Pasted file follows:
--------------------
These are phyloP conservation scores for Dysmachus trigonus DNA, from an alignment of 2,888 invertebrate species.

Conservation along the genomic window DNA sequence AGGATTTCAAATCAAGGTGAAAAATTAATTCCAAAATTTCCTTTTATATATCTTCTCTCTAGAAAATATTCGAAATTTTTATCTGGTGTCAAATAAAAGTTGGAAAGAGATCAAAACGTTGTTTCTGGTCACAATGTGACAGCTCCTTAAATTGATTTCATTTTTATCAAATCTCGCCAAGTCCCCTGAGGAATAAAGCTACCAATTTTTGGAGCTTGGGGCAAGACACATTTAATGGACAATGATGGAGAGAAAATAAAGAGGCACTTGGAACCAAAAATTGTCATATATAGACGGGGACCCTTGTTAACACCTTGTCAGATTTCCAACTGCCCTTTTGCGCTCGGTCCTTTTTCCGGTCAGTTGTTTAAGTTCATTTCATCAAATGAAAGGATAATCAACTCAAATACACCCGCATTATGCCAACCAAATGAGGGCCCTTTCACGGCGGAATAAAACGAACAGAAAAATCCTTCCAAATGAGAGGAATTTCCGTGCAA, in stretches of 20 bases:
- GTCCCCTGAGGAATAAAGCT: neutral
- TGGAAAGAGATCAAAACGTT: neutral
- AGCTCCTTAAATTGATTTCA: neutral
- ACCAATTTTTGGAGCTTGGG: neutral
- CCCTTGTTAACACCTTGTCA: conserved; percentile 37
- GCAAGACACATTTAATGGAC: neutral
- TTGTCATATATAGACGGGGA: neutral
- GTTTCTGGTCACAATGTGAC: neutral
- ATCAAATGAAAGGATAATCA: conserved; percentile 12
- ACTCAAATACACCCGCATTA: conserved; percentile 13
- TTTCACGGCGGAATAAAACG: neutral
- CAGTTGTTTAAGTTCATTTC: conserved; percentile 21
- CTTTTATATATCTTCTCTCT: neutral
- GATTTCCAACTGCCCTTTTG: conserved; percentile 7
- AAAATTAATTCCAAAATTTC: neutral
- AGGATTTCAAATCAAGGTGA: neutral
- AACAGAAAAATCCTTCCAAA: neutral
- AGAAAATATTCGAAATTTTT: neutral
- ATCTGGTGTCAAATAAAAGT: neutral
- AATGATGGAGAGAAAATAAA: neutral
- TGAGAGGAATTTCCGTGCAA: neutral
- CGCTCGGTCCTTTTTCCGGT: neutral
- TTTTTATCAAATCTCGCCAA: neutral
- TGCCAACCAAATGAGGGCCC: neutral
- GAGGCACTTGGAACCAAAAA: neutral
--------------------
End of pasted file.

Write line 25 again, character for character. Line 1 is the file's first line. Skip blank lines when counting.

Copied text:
- TTTTTATCAAATCTCGCCAA: neutral